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Describe and evaluate Piaget's theory of cognitive development

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Describe and evaluate Piaget's theory of cognitive development Piaget believed that through interaction, children have to build their own mental framework for understanding and interacting with their own environment. They do this through the use of schemas. A schema is an internal representation of a specific physical or mental action. An infant is born with certain innate schemas, such as a sucking schema. However these schemas continue to develop and increase in their complexity and ability to let their owners function well in this world. When a child is in a state of equilibrium, they are believed to have understood everything that they have learnt. If they come across information that they are not familiar with, then they use schemas to accommodate/assimilate the information to get back into a state of equilibrium. Assimilation is the process where new ideas are understood in terms of the schema that the child already possesses, whereas accommodation is the process whereby the existing schema has to be modified to fit new ideas. Piaget defined four stages of cognitive development. The first stage, the Sensori-motor stage, occurs when the child is between 0-2 years. Very young children deal with the environment by manipulating objects. This is intelligence through action. The key achievement of this stage is object permeance. This involves being aware that the notion "out of sight, out of mind" is not true, and that objects continue to exist even when they are no longer in view. ...read more.


First comes conservation of number and liquid (age 6-7), then comes conservation of substance or quantity and length (age 7-8) and the conservation of weight (age 8-10). Finally there is conservation of volume at about the age of 12. Formal operations stage is the fourth and final stage, occurring in children aged 11 and upward. At this stage a child can think logically about potential events or abstract ideas, such as mathematics and hypothetical ethical issues. Thinking goes beyond limitations of immediate reality, so one is not tied to perceptions/concrete reality. Piaget tested formal operational thought by asking children to work out what would affect the frequency of the swings of the pendulum. When pre-operational children are presented with this problem they mistakenly thought that the strength of the push is the main factor. Concrete operational children argued that that the length of the string affects the frequency of swinging the pendulum, but they could not isolate that factor from all the others. Many formal operational children manage to solve the problem. Many criticisms for Piaget's experimental evidence can be identified. Some argue, for example, that the three-mountain task that Piaget asked three-year-old children to solve was too complex to test children's ability to see someone else's perspective. It is now believed that young children can see someone else's point of view in a simple way. Similarly, the conservation tests may also have been too complex, and further research has indicated that if a conservation task was presented in a simplified, fun manner, children were able to understand the concept of it much more easily. ...read more.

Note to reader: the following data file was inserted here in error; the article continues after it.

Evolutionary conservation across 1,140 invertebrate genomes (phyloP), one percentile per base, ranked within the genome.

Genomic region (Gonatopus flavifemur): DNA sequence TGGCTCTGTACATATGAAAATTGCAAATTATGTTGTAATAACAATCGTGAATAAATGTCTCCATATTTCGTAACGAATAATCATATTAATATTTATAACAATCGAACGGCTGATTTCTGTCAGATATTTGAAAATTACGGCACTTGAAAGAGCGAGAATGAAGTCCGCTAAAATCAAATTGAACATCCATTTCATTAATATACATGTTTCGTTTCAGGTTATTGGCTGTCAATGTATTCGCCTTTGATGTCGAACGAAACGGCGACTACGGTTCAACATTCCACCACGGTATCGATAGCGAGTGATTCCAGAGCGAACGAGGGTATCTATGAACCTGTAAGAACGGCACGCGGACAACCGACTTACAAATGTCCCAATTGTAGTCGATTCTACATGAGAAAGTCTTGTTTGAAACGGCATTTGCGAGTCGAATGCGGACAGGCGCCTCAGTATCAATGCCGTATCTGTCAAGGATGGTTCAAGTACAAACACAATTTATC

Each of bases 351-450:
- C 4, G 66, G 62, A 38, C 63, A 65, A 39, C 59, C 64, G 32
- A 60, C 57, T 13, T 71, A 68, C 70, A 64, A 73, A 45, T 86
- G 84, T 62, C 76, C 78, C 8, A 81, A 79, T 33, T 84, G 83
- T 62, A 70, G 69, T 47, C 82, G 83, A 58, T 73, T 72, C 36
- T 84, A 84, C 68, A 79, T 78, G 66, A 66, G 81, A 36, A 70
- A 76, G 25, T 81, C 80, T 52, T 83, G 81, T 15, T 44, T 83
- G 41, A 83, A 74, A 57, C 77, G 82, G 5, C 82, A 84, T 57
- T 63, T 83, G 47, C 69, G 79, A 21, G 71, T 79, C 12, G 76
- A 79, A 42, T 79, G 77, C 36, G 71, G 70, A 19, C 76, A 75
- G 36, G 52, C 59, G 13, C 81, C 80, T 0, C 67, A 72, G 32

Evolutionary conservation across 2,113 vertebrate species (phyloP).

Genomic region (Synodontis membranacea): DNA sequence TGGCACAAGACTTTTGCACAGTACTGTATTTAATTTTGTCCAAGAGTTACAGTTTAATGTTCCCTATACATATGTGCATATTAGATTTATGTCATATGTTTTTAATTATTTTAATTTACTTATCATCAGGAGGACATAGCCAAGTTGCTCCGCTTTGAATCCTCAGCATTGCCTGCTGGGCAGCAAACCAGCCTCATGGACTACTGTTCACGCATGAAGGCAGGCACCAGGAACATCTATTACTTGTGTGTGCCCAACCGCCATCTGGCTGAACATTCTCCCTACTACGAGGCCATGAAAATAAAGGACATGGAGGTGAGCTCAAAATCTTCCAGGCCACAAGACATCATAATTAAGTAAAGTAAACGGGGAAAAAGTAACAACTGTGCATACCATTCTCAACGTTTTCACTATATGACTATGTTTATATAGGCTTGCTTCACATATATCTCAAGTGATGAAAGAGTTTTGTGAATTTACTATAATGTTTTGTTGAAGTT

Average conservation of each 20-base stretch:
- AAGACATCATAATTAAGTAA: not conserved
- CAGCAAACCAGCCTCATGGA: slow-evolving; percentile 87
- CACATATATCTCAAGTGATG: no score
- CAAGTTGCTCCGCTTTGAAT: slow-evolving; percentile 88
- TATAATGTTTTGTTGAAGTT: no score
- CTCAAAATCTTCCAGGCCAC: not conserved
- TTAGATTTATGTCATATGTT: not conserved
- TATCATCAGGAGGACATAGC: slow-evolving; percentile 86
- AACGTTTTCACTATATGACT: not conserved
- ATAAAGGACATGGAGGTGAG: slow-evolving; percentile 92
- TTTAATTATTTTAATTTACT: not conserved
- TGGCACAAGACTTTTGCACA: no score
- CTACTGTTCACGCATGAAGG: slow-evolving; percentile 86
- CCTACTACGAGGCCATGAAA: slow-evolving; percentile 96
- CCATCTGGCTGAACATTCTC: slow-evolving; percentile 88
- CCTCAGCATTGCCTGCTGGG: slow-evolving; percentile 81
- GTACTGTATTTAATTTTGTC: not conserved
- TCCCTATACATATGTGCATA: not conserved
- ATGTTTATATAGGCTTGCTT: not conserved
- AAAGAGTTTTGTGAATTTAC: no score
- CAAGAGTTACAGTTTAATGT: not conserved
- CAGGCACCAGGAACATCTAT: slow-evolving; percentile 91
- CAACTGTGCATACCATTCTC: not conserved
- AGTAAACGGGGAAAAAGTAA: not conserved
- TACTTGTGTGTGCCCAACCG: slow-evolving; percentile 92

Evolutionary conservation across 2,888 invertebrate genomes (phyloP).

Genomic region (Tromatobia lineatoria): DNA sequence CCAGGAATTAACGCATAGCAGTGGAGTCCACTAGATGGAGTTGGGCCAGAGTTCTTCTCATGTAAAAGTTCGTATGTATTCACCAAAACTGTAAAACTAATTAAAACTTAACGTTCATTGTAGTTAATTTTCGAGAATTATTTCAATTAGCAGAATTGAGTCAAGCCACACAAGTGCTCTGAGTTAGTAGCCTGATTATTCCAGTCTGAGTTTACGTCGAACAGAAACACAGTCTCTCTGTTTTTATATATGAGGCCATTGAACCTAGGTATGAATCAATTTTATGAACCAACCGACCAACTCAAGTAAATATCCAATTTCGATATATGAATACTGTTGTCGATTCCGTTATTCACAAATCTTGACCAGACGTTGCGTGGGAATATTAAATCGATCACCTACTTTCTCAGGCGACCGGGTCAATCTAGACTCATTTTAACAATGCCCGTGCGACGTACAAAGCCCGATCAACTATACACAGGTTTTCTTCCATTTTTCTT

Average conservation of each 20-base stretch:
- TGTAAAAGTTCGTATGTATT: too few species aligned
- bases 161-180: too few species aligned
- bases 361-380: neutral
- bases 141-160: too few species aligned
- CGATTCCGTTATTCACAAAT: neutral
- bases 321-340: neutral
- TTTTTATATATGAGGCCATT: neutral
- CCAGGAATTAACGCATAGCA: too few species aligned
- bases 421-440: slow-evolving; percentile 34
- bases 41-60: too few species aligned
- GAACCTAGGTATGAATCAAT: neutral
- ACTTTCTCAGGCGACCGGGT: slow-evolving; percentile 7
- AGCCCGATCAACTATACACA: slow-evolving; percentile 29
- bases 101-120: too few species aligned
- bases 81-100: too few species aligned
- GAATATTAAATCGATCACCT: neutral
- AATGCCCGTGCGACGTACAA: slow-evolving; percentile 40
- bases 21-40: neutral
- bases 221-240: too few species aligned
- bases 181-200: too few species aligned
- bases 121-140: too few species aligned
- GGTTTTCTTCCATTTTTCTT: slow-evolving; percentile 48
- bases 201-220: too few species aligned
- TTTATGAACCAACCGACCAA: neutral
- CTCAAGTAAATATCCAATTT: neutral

According to paiget, the child should have hidden the doll where they themselves could not see it, however Hughes found that 90% of children aged 3 1/2 and 5 were successful in the task. This proves that his task was more successfully conducted as his task was more meaningful and interesting for young children. Piaget's theory can be compared to vygotsky's four stage theory. Piaget took a very different approach to Vygotsky. He explained that children tended to interact more with the environment (self discovery) and develop through accommodation and assimilation. The role of social factors are not seemed as important. Both Piaget and Vygotsky agreed that children's cognitive development took place in stages. Piaget's stages are more rigid in age, whereas Vygotsky was more abstract in his thinking. Vygotsky believes that speech moved from social speech (communicative) to inner egocentric speech. He believed that children began by voicing a personal dialogue and then moved to social speech. He argued that it became internalised as an adult. In contrast, Piaget claimed that egocentric speech was simply an accompaniment to a child's actions and that egocentric speech went away with maturity. However, even though they both had different opinions on the purpose of egocentric speech both agreed on the importance that it played in cognitive development. Piaget ignored individual and cultural differences, but much of Vygotsky's theories were based around this. Vygotsky's stages are difficult to test therefore not much evidence is available to support his theory, whereas Piaget used much experimentation to support his research. ?? ?? ?? ?? ...read more.

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